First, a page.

“Getting carded” (and, subsequently, getting rejected): It’s practically a rite of passage for American college students—and even now that we’re of-age, it’s an all-too-embarrassing memory. We’d nervously head to our favorite college bar, fake ID in tow, eyes sheepsihly downcast...only to be told, “No way, kid. Go home.”
Sure, sometimes we'd get a free pass. Still, we’re pretty sure we’d have had way more luck were the bartenders in this video the ones manning the door. Because there’s no getting around it: When they’re asked to determine whether a random person is underage or legal, these folks fail. Miserably.
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In the video from Cut, a digital production company, five bartenders are put to the test to see whether they can accurately guess the approximate ages of potential customers. At the outset of the clip, they’re interviewed briefly, and each takes their turn explaining to the off-camera producer why they think they do, in fact, have great age-determining skills. According to these barkeeps, the tell-tale signs of an illegal patron include body language, general appearance, and “you just get a sense.”
(We’ll give them the benefit of the doubt here and assume they normally also scan their patrons’ IDs.)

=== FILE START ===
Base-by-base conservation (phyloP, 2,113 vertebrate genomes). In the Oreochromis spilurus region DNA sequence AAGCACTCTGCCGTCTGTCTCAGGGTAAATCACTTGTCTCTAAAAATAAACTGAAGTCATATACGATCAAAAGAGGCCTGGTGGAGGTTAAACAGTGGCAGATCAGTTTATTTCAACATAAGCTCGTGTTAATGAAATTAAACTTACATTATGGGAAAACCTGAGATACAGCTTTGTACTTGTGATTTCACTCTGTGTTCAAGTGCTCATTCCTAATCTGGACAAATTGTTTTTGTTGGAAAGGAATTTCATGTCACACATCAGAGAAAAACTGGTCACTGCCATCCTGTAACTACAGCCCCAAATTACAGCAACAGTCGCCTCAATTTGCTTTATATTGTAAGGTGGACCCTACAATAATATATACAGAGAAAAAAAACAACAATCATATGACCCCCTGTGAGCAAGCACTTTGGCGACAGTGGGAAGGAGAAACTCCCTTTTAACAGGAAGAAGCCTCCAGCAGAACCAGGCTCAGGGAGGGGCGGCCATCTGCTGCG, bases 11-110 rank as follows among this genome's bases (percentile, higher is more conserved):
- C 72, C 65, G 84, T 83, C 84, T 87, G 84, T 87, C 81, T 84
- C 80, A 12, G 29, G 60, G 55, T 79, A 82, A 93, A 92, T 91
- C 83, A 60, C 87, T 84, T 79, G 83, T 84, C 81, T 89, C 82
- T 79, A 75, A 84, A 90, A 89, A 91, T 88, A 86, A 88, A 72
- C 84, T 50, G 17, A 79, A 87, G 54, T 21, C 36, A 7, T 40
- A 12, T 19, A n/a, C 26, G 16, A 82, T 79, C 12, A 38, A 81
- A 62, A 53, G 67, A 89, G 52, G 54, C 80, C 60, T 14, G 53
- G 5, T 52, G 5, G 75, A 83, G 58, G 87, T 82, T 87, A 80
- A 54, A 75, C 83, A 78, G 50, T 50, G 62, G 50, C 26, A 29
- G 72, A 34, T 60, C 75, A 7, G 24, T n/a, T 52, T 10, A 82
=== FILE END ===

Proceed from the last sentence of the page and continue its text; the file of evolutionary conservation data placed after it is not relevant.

The first “customer” presented for their assessment, Hawk, gets a thorough inspection from all the bartenders. “I’m gonna say he’s 21 or over,” says one.
Hawk is 20.
Later, “Instincts are telling me that she’s over 21,” one bartender declares confidently...referring to Kennedy, age 19.
The bartenders try every trick in the book: surveying the customer’s outfit, observing his or her walking style, and even checking for grey hairs. But they’re nearly always duped.
Of course, there is the matter of Christian, age 18. His tattoo very obviously reveals his age, reading: “1998 to infinity.” Nice try, Christian.
In the end, after the real ages of all participants are revealed, one of the bartenders offers up a defensive explanation with a laugh: “The whole difference from this to working is that if there’s any slightest doubt, I card.”
We’ll just have to take their word for it.